During the first week in March, The Montclarion will be publishing content related to the two-year commemoration of the coronavirus (COVID-19) pandemic and the effect it has had on Montclair State University’s campus community #Since2020.
Students at Montclair State University were joyous about an extended spring break back in March 2020. The coronavirus (COVID-19) was just an unknown virus for the world. Little did students know, they would be moved out of their dorms sooner than expected to go under lockdown at home once spring break ended.
Vacant dorm rooms collected dust for the next year. Commuters found themselves without a commute. Everyone suddenly had to adjust to school and their home being in the same place for the first time — and for most, it lasted until the fall 2021 semester, a year and a half after they initially went online.
In isolation, students felt the traumas of having to avoid a mysterious virus on top of personal problems piling up as the pandemic rolled on. They suddenly found their personal space melding together and becoming a shared classroom with their siblings, a daycare center for their children, their parents’ home office and their space to decompress.
The convenience of not having to wake up early to commute to campus was a pleasurable experience at first for Gianna Fazzini, a senior math major. When Montclair State moved to Zoom, she no longer had to wake up early to do her morning routine and was able to avoid the stress of finding parking. However, as time went on, she lost appreciation for the convenience.
“I was in the midst of my hardest math classes [and] it became so hard for me,” Fazzini said. “I can’t learn math through a computer screen. There was that convenience of not having to wake up early, but at the same time, I [wished] I was in the classroom.”
Now that school and home had combined, Fazzini struggled with the lack of interaction. She was confined to the walls of her home and was only able to go outside during her walks and while working as a tour guide. On top of that, she felt a sense of fear during the pandemic.
“I did feel the sense that this is never going to end,” Fazzini said. “I felt like the world was shut down in a matter of 24 hours and I did feel a sense of fear. Fear was accompanied with anxiety.”
The lack of things to do added to the dread of COVID-19. Fazzini coped with her newly found free time by baking brownies and watching TikTok.
“I would wake up about 10 minutes before class started and I would get my laptop ready,” Fazzini said. “As class was going, I would eat breakfast, and there were times where I would completely step away from my laptop [and] not even [be] listening to class. And then once class was over, I would shower, get dressed, brush my teeth [and] do all that stuff. Then, my day would be over.”
Some students adjusted to the pandemic at home better than others. For Ana Carolina Populim-Boykin, a senior public relations major, adjusting to online school as a full-time student was a different experience. A student and a mother, Populim-Boykin, along with her husband, moved into an apartment right above her parents when the pandemic hit, which allowed them to be in a comfortable environment.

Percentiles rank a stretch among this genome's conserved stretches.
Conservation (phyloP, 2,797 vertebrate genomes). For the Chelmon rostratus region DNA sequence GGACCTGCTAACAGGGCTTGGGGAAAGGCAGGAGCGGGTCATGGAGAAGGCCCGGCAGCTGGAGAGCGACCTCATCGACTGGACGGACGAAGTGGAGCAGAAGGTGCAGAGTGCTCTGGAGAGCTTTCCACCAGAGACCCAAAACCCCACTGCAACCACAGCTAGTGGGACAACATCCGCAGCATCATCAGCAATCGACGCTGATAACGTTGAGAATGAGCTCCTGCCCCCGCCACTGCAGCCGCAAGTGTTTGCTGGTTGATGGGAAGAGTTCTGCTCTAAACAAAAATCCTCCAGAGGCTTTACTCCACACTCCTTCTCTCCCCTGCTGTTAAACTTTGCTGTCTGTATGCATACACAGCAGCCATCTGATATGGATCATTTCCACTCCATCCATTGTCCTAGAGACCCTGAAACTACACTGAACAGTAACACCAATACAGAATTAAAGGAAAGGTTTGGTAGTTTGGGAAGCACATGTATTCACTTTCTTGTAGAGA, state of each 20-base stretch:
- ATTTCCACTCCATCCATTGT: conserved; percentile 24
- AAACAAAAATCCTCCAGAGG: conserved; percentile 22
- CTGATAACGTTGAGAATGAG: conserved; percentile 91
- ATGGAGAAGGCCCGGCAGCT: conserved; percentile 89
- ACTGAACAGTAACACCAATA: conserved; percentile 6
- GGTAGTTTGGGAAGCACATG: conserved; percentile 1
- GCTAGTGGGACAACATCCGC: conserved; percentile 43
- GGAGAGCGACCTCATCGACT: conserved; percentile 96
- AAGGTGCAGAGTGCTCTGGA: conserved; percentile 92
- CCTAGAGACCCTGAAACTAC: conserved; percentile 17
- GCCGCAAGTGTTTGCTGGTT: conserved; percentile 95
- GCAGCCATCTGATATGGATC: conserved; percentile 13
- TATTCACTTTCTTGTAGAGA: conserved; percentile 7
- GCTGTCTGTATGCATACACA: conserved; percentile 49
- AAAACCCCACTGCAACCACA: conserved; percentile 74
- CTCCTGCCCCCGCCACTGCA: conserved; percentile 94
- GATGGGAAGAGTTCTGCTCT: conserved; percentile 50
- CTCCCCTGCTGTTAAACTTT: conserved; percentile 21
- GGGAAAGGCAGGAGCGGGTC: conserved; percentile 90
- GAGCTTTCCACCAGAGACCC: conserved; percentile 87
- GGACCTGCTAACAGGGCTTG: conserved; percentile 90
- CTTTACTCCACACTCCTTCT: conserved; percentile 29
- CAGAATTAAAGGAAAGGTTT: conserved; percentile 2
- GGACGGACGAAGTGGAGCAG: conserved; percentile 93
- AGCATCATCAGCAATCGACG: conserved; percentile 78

“In a way, it was like a blessing. All three of us [had] never been at home so consistently,” Populim-Boykin said. “It was just really cozy and nice.”
Most of the time, her schedule revolved around her son and classes. Her usual routine consisted of making breakfast for her son who was only three years old at the time, then sitting at her kitchen table to hop on Zoom. She would be in and out of her Zoom camera to entertain her son.
The combination of school and home not only affected Populim-Boykin, but also her son. Before, Populim-Boykin was able to drop him off at daycare, go to school herself and pick him up afterward. Once the pandemic started, daycare and school were combined in their two-bedroom apartment in Kearny, New Jersey.
“It was just go, go, go, all the time,” Populim-Boykin said. “I was literally trapped at home doing school with my kid, feeling like I’m not being a good enough mom because my kid is on the iPad while I’m in school.”
A shared experience amongst commuters is the hardship of being involved on campus. Commuters typically leave after class, missing out on interactions in dorms or events that take place on campus. Besides feeling stuck in her kitchen, Populim-Boykin believes she missed out on a college experience.
“I definitely didn’t get the college experience because I’m a commuter, a mom and a lot older than the students,” Populim-Boykin said. “But, I just wanted to get that vibe of the campus experience.”
For Samantha Navarro, a senior math major, one of the hardships of the pandemic was physically being around her family all the time but never interacting with them out of fear of infection.
“In my family, whenever we see each other, we’d say, ‘Oh, hi,’ [and give each other a] kiss on the cheek. That’s just the way it was in Hispanic households,” Navarro said. “[But now, you] take off your shoes, you go to your room, you say ‘hi’ from a distance and you can’t do anything more than that because you don’t know what you could possibly bring over.”
Navarro also struggled with losing three people in her family in October 2020. One family member passed away from COVID-19 and the other two were from cancer. In October 2021, she lost another family member which brought her back to the prior year’s events.
“I remember [in] the fall of 2020, I sent an email out to all of my professors,” Navarro said. “Yes, I was home; yes, I was doing Zoom; but I just needed a break.”